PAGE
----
Fun Facts to Kick Off The 2016 Rio Olympics!

The time has come.  The 2016 Summer Olympics in Rio de Janeiro! You have a Caipirinha cocktail in hand and are ready for the world’s best athletes to bring on the action.

Here are some fun facts to get in the spirit of the 2016 Rio Olympics:

  1. Rio de Janeiro is named after a river that doesn’t actually exist. Rio de Janeiro translates to “River of January.”  Legend has it that Portuguese explorers landed in the region in January of 1502 and thought the bay was really the mouth of a river, which led to the city’s name.
  1. The Rio Olympics has a motto!  “Live your passion” or “Viva sua paixao” in Portuguese.
  1. The Rio 2016 games are the first Olympic games to be held in South America.
  1. The International Olympic Committee (OIC) created a Refugee Olympic Team (ROT) made up of 10 athletes who no longer have a country because they had to flee their home nations.
  1. The 2016 Rio Olympics has two mascots, one for the Olympics and one for the Paralympics.  The Olympic mascot, Vinicius, is a combination of different Brazilian animals with elements of monkeys, birds, and cats.  He is named after Vinicius de Moraes, a Rio-born poet and composer.  The Paralympics mascot, Tom, is a combination of different Brazilian plants.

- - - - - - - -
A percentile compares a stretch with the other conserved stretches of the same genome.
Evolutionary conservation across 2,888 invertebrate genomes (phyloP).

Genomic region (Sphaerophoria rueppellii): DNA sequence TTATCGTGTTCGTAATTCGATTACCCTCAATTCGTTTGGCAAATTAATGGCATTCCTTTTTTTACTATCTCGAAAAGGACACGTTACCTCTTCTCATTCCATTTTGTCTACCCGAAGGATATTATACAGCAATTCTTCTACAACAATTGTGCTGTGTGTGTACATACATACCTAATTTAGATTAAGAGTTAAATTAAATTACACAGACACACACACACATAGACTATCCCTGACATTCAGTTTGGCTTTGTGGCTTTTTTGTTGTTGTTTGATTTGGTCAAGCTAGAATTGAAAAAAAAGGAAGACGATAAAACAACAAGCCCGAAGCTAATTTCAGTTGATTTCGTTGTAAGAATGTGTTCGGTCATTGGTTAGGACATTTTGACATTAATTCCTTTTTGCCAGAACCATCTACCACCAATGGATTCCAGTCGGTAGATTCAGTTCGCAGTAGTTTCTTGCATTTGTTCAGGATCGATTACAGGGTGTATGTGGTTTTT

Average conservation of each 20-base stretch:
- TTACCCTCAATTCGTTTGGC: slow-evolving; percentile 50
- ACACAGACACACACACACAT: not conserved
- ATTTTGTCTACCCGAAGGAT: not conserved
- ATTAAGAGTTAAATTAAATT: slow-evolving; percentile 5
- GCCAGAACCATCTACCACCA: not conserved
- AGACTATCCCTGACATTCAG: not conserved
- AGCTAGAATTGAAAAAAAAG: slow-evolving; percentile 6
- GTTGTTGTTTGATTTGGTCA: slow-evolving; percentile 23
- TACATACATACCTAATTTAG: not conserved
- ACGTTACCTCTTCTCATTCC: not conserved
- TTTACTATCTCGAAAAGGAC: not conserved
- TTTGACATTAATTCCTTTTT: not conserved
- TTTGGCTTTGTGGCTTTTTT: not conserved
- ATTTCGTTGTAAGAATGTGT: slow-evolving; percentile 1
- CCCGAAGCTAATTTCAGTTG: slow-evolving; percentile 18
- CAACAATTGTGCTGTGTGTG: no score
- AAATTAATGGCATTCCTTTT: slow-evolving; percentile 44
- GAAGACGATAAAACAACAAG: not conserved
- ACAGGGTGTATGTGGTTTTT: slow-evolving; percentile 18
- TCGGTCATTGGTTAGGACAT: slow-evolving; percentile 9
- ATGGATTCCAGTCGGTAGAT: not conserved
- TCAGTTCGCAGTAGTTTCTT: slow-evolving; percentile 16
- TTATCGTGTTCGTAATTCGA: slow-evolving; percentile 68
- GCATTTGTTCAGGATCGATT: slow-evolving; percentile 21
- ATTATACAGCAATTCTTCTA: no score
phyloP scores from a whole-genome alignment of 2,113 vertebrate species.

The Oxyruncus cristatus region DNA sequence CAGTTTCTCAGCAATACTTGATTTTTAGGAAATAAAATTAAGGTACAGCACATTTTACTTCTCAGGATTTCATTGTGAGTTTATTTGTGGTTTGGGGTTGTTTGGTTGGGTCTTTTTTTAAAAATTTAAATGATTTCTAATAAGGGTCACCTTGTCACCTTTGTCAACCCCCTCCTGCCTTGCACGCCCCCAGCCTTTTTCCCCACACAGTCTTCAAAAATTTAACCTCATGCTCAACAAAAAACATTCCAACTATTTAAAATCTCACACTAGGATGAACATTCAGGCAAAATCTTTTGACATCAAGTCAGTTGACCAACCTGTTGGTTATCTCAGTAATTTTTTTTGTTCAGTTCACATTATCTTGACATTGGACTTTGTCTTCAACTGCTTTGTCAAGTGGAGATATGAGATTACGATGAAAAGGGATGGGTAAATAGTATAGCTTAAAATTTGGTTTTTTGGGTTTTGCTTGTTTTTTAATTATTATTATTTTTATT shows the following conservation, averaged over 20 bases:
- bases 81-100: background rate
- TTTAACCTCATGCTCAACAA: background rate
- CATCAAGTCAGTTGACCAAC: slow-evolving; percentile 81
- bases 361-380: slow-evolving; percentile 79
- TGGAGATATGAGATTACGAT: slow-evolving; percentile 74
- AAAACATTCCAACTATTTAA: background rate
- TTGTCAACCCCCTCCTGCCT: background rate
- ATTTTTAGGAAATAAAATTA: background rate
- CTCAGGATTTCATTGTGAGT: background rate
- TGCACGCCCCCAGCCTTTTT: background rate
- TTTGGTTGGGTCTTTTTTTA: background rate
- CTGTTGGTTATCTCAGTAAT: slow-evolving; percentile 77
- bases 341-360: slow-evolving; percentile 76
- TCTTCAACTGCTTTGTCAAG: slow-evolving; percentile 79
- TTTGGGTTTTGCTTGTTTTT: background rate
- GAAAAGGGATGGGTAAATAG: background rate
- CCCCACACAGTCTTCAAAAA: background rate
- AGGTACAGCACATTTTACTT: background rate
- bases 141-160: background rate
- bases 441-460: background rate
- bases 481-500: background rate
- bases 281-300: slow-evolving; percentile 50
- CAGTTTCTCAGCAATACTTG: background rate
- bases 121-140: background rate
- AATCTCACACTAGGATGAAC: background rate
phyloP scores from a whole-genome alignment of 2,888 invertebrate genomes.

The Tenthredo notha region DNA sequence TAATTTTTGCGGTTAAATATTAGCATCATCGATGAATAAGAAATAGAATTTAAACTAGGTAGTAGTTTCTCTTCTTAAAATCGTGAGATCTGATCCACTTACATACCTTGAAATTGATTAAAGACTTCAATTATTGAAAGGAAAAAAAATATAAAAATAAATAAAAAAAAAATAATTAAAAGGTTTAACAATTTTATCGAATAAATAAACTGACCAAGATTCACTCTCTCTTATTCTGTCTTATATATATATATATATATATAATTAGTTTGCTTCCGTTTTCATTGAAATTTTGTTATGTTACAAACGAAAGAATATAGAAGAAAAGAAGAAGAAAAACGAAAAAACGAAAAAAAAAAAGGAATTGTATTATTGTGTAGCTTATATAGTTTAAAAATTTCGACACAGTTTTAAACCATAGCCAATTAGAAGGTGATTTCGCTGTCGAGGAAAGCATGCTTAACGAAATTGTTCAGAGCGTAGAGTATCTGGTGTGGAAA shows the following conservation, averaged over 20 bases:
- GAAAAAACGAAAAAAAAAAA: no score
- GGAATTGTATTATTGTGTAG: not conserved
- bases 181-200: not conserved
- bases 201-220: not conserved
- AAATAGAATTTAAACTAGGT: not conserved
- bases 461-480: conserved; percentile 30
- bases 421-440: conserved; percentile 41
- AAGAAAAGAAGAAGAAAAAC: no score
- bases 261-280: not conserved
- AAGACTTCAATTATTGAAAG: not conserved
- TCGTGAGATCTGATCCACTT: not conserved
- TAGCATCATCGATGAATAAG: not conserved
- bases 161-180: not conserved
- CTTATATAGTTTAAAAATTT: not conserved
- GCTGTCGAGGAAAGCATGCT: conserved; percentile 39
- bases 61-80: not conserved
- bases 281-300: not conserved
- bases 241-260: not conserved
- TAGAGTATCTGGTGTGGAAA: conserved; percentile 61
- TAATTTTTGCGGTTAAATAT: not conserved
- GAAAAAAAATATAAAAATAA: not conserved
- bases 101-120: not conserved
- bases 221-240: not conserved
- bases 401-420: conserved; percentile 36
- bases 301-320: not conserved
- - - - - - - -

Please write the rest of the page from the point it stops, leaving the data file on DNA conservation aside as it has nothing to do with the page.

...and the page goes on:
1. Roughly 7.5 million tickets were sold for the Rio 2016 games.
  1. The cheapest tickets for the games were sold for $40 USD and the most expensive were sold for near $3,000 USD.
  1. This year, golf returns as an Olympic sport – for the first time in 112 years!
  1. Rio de Janeiro was once the capital of the Portuguese Empire.
  1. This year, the age range for Olympic gymnasts may make a record of its own.  16-year-old Laurie Hernandez is the youngest member of the US Olympic team.  At the other end of the spectrum, 41-year-old Oksana Chusovitnia will be competing on the Uzbekistan team.
  1. It will cost Brazil 37.6 billion Brazilian Real (or about 11.9 billion USD) to host this summer’s games.
  1. The Brazilian organizers predict that they will prepare 60,000 meals each day to feed Olympic athletes with regional foodie staples like black beans and rice, barbecued meats, pao de queijo (cheese bread), Amazonian acai berries (superfoods for super athletes), and more.

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